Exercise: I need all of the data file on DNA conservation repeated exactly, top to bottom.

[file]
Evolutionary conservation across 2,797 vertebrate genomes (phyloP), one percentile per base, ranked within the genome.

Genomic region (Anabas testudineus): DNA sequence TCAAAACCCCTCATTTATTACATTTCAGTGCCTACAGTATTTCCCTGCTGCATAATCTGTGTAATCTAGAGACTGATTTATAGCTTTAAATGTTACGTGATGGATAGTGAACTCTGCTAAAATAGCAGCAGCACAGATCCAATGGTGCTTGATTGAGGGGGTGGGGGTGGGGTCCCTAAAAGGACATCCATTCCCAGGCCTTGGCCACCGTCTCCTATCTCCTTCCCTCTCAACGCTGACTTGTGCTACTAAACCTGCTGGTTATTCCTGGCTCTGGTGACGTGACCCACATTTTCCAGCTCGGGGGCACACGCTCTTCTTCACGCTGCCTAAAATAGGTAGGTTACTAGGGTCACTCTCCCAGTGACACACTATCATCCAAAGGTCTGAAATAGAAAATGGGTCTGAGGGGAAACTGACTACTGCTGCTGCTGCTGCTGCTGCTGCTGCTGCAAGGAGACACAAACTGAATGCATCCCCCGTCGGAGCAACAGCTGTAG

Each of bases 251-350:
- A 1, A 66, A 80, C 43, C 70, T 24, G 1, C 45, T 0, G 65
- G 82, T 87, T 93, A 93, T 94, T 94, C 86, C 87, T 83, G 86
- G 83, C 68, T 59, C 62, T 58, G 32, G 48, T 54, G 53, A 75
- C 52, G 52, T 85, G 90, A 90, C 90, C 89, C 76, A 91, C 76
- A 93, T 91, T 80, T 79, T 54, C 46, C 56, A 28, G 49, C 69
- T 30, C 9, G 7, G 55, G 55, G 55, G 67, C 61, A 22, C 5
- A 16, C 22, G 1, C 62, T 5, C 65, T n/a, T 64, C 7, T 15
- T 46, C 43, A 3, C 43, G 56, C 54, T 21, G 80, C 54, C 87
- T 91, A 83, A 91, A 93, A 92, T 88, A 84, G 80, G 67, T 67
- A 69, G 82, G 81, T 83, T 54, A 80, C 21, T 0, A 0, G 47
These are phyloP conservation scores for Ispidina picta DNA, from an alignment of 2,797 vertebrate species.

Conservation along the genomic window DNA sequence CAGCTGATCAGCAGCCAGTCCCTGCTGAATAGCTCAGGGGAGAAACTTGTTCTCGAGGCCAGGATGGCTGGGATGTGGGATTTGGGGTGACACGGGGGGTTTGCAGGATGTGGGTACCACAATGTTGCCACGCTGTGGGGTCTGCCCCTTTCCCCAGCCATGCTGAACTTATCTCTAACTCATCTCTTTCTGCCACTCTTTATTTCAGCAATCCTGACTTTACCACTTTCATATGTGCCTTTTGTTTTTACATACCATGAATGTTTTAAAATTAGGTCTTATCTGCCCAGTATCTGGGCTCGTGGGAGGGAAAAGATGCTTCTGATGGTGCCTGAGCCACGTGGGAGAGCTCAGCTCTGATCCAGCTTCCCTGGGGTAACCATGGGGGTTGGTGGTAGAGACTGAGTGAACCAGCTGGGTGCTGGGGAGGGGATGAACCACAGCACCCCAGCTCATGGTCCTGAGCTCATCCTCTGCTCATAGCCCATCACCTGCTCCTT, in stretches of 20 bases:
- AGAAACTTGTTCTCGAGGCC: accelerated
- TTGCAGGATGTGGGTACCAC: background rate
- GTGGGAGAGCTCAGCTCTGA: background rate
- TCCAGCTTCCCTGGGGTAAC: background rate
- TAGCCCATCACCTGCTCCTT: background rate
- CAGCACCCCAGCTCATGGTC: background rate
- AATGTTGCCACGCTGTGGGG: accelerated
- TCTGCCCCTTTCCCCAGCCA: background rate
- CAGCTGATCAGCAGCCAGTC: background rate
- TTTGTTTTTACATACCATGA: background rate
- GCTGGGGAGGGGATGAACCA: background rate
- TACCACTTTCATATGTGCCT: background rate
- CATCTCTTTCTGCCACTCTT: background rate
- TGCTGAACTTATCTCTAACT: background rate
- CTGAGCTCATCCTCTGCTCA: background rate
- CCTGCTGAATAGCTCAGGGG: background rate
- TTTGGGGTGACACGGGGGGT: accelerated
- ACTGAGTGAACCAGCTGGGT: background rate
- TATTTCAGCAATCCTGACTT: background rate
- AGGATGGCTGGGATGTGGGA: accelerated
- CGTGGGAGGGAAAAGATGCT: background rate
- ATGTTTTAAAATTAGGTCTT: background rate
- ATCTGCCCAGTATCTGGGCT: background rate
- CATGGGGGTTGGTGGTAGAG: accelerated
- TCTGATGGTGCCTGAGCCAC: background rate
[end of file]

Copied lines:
Evolutionary conservation across 2,797 vertebrate genomes (phyloP), one percentile per base, ranked within the genome.

Genomic region (Anabas testudineus): DNA sequence TCAAAACCCCTCATTTATTACATTTCAGTGCCTACAGTATTTCCCTGCTGCATAATCTGTGTAATCTAGAGACTGATTTATAGCTTTAAATGTTACGTGATGGATAGTGAACTCTGCTAAAATAGCAGCAGCACAGATCCAATGGTGCTTGATTGAGGGGGTGGGGGTGGGGTCCCTAAAAGGACATCCATTCCCAGGCCTTGGCCACCGTCTCCTATCTCCTTCCCTCTCAACGCTGACTTGTGCTACTAAACCTGCTGGTTATTCCTGGCTCTGGTGACGTGACCCACATTTTCCAGCTCGGGGGCACACGCTCTTCTTCACGCTGCCTAAAATAGGTAGGTTACTAGGGTCACTCTCCCAGTGACACACTATCATCCAAAGGTCTGAAATAGAAAATGGGTCTGAGGGGAAACTGACTACTGCTGCTGCTGCTGCTGCTGCTGCTGCTGCAAGGAGACACAAACTGAATGCATCCCCCGTCGGAGCAACAGCTGTAG

Each of bases 251-350:
- A 1, A 66, A 80, C 43, C 70, T 24, G 1, C 45, T 0, G 65
- G 82, T 87, T 93, A 93, T 94, T 94, C 86, C 87, T 83, G 86
- G 83, C 68, T 59, C 62, T 58, G 32, G 48, T 54, G 53, A 75
- C 52, G 52, T 85, G 90, A 90, C 90, C 89, C 76, A 91, C 76
- A 93, T 91, T 80, T 79, T 54, C 46, C 56, A 28, G 49, C 69
- T 30, C 9, G 7, G 55, G 55, G 55, G 67, C 61, A 22, C 5
- A 16, C 22, G 1, C 62, T 5, C 65, T n/a, T 64, C 7, T 15
- T 46, C 43, A 3, C 43, G 56, C 54, T 21, G 80, C 54, C 87
- T 91, A 83, A 91, A 93, A 92, T 88, A 84, G 80, G 67, T 67
- A 69, G 82, G 81, T 83, T 54, A 80, C 21, T 0, A 0, G 47
These are phyloP conservation scores for Ispidina picta DNA, from an alignment of 2,797 vertebrate species.

Conservation along the genomic window DNA sequence CAGCTGATCAGCAGCCAGTCCCTGCTGAATAGCTCAGGGGAGAAACTTGTTCTCGAGGCCAGGATGGCTGGGATGTGGGATTTGGGGTGACACGGGGGGTTTGCAGGATGTGGGTACCACAATGTTGCCACGCTGTGGGGTCTGCCCCTTTCCCCAGCCATGCTGAACTTATCTCTAACTCATCTCTTTCTGCCACTCTTTATTTCAGCAATCCTGACTTTACCACTTTCATATGTGCCTTTTGTTTTTACATACCATGAATGTTTTAAAATTAGGTCTTATCTGCCCAGTATCTGGGCTCGTGGGAGGGAAAAGATGCTTCTGATGGTGCCTGAGCCACGTGGGAGAGCTCAGCTCTGATCCAGCTTCCCTGGGGTAACCATGGGGGTTGGTGGTAGAGACTGAGTGAACCAGCTGGGTGCTGGGGAGGGGATGAACCACAGCACCCCAGCTCATGGTCCTGAGCTCATCCTCTGCTCATAGCCCATCACCTGCTCCTT, in stretches of 20 bases:
- AGAAACTTGTTCTCGAGGCC: accelerated
- TTGCAGGATGTGGGTACCAC: background rate
- GTGGGAGAGCTCAGCTCTGA: background rate
- TCCAGCTTCCCTGGGGTAAC: background rate
- TAGCCCATCACCTGCTCCTT: background rate
- CAGCACCCCAGCTCATGGTC: background rate
- AATGTTGCCACGCTGTGGGG: accelerated
- TCTGCCCCTTTCCCCAGCCA: background rate
- CAGCTGATCAGCAGCCAGTC: background rate
- TTTGTTTTTACATACCATGA: background rate
- GCTGGGGAGGGGATGAACCA: background rate
- TACCACTTTCATATGTGCCT: background rate
- CATCTCTTTCTGCCACTCTT: background rate
- TGCTGAACTTATCTCTAACT: background rate
- CTGAGCTCATCCTCTGCTCA: background rate
- CCTGCTGAATAGCTCAGGGG: background rate
- TTTGGGGTGACACGGGGGGT: accelerated
- ACTGAGTGAACCAGCTGGGT: background rate
- TATTTCAGCAATCCTGACTT: background rate
- AGGATGGCTGGGATGTGGGA: accelerated
- CGTGGGAGGGAAAAGATGCT: background rate
- ATGTTTTAAAATTAGGTCTT: background rate
- ATCTGCCCAGTATCTGGGCT: background rate
- CATGGGGGTTGGTGGTAGAG: accelerated
- TCTGATGGTGCCTGAGCCAC: background rate